Advertisement
YOU ARE HERE: LAT HomeCollections

COUNTER INTELLIGENCE

Copping a Curry

February 21, 1991|JONATHAN GOLD

Renoo's Kitchen is the tiniest thing, a little Thai restaurant tucked into one end of a long Beverly Boulevard strip mall, across the street from the pan-Asian Cathay Supermarket and kitty corner from a bar named One Eye Jacks. As is usual in this stretch of East Hollywood, improbable congeries of ethnic groups pile on one another--just down the street is the burger stand Casa de Teriyaki--and the strip center also includes Figaro Barbers, a Laundromat frequented by Salvadorans and the Korean nightclub, Ihung.

The first time I went to Renoo's, I thought I had stumbled into a Thai general store by mistake. The tables in the center of the room were piled high with various Thai sweets and snacks, plastic package after plastic package filled with fried treats colored vivid hues of orange, pink and green. A hand-drawn poster on the wall advertised a brand of bee pollen where you might have expected the flowing Thai script to describe the special of the day; a certain concentration of gooey Valentine's paraphernalia dominated a table near the front. And behind a glass counter at the rear of a restaurant, containers of odd curries and things lay dormant in a steam table. People waited patiently in line for takeout cartons of the stuff.

What few tables there were for dining seemed crowded with dirty plates and silverware, and the only thing I actually saw anyone consuming was cold water from an Arrowhead cooler by the door. Plus, there was a pervasive smell in the place of nam pla , the pungent fermented fish sauce Thai cooks use as universally as Chinese cooks use soy. Too authentic for me, I thought. I walked out and ate salpicon at a nearby pupuseria instead.

The second time I went to Renoo's, I grabbed a menu and sat at a table near the door, where I could see the "CHiPs" rerun that blared from the restaurant's TV. It was a good one, the episode where Ponch learns to ride a skateboard.

"The spicy and sour jellyfish looks good," I told the waitress.

"I don't think we have that today," she said. "Let me go in the back and check."

"All right then," I said. "How about the larb ?"

"All gone," she said.

"The papaya salad?"

"No." She looked as agitated as I felt, and crossed and uncrossed her ankles as she leaned on the table. "I don't think we have it."

"Then what do you have?" I asked.

She straightened and walked over to the steam table. "This," she said brightly. "Most of the people eat two of these things." She pointed at those dismal-looking curries.

"Only $3.50" she said. "Try."

They weren't so dismal after all.

There is one basic Asian restaurant principle that has been proven again and again: eat it quick or it dies. Even the most succulent salt-baked prawns soon turn to greasy mush; even the tastiest heaps of rad nah noodles coagulate into goo. Thai takeout, cashew chicken and chile-mint squid, generally works no better than Chinese food does. But Renoo's, a basic Thai curry house of a style that's reportedly quite common in Bangkok, may be an exception--the longer a lot of the stuff sits around, the better it seems to taste. Renoo's turnover is steady enough to ensure that even the fried dishes are relatively fresh.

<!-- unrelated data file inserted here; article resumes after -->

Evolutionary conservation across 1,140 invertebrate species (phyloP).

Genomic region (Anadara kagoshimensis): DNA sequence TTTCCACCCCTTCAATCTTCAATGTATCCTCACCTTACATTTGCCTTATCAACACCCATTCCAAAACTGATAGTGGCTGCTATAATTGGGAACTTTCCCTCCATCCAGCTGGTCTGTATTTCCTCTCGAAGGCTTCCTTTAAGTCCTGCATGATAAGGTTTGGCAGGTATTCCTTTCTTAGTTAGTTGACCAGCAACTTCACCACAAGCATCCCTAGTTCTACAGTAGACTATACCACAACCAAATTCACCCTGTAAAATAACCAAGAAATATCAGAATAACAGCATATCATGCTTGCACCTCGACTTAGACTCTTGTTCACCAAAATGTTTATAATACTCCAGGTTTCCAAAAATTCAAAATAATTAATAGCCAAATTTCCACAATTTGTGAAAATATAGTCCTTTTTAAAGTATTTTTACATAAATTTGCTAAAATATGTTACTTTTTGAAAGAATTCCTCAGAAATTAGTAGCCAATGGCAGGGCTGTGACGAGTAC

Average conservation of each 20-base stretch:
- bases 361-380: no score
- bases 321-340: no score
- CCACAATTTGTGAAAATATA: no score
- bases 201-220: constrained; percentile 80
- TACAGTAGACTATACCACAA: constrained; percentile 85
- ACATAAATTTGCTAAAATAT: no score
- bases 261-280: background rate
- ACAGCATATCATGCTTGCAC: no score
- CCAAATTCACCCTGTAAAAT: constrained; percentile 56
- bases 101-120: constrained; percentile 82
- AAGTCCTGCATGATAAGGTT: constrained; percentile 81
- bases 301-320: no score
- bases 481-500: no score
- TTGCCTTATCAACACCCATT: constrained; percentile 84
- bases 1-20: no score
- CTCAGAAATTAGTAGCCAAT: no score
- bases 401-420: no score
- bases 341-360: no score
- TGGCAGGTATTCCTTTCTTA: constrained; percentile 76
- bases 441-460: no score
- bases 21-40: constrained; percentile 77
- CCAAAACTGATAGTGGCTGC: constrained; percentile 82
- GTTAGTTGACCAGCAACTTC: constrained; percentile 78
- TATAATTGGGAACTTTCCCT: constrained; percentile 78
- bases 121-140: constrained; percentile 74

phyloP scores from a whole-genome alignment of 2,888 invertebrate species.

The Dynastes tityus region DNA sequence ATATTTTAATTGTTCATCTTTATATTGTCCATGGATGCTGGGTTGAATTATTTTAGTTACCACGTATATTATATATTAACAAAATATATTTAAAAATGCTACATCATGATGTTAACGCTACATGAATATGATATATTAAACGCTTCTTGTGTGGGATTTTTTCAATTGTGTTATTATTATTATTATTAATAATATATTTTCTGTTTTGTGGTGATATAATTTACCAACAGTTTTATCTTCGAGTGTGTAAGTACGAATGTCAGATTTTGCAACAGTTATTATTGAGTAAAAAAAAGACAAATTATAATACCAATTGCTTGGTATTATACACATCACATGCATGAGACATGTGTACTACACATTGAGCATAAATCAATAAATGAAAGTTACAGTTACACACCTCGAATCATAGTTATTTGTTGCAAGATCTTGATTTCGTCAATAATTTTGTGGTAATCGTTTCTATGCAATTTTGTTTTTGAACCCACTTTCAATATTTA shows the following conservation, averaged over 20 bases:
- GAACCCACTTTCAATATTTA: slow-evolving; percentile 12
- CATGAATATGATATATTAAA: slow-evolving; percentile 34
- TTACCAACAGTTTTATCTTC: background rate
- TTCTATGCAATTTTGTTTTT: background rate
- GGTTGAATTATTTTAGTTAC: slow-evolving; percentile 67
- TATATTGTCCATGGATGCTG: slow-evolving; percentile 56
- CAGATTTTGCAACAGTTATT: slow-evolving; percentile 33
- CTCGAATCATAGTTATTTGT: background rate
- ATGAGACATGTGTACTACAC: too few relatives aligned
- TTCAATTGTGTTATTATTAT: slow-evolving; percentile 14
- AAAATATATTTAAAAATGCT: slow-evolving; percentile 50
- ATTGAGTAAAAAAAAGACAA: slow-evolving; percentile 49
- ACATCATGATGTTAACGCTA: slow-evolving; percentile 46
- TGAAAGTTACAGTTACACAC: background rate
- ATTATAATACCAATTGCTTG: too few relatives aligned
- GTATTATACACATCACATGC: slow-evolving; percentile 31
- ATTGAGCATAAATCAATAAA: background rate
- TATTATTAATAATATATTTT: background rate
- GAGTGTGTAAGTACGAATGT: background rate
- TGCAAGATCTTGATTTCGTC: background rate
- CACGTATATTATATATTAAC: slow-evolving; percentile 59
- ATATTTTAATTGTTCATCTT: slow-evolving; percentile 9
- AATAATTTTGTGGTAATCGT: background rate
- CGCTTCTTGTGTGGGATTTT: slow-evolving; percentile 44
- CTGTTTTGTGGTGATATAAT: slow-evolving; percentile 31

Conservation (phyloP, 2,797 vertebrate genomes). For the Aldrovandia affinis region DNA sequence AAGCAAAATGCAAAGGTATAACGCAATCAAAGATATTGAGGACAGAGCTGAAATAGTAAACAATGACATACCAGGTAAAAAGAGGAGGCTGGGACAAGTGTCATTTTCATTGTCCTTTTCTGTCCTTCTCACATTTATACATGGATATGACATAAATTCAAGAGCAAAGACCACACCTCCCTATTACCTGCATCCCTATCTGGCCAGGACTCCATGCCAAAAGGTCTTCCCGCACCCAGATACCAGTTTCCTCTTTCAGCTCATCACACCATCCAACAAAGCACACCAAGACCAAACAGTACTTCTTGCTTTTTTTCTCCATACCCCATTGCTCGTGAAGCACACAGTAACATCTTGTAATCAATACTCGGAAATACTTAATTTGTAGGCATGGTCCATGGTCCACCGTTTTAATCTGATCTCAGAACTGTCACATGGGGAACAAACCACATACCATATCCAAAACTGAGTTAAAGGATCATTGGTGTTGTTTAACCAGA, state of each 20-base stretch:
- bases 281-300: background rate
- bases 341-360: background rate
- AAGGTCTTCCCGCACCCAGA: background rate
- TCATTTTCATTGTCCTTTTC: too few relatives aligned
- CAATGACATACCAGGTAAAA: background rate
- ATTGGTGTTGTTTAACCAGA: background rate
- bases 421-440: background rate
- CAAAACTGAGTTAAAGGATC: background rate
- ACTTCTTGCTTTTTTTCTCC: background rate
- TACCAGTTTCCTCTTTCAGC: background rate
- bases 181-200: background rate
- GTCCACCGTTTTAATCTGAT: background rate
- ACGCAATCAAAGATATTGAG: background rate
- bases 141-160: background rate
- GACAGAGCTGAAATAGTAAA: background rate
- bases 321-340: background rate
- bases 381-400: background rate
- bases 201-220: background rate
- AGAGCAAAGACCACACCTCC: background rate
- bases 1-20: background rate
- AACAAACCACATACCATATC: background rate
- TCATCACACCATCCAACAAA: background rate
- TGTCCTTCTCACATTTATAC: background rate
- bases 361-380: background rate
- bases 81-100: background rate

And because you point at things in the steam table rather than trying to get somebody to translate a Thai-only menu, you can taste a variety of food you might not ordinarily never get to see. If you're lucky, somebody at Renoo's may even tell you what you're eating.

The dishes on display change every few minutes, and there always seems to be a surprise or two. You might encounter lightly curried balls of fishcake that are served with pale, golfball-size Thai eggplant; or a khaki-colored beef curry, sweet with coconut milk and hot as the devil; or roast duck in a sauce of coconut and coriander seed. Decent prik king , dry-curried meat fried with bright-green lengths of green beans, is usually around; so is a squid/mussel/fish melange. (You can't escape the curry thing.) I've had an extraordinary soup made with duck heads and greens, that was as intense and vegetable-green as a great Georgia pot likker, even if the floating bits of duck brain were a little disconcerting after a while. There's a ground pork dish flavored like larb with chile and lime; there are bits of barbecued pork in a garlicky, honeyed syrup.

For a few dollars more, you can have things like whole fried pompano, crusted with a layer of basil leaves and chopped chiles, or a sort of foil-wrapped steamed dumpling that comes stuffed with fresh seafood and topped with a half-inch of coconut cream.

While there's table service, it's best to just march up to the counter and check out what's cooking. If you like, someone will wrap up your order to go. And if you decide to stay, they'll let you sit through an entire episode of "Matlock" if you want, no matter how many people are waiting for your table.

Renoo's Kitchen, 3960 Beverly Blvd., Los Angeles, (213) 480-8786. Open daily, 7:30 a.m. to 10 p.m. Takeout. Cash only. No alcohol. Dinner for two, food only, $7.

2 or 3 line caption for both arts

Advertisement
Los Angeles Times Articles
|
|
|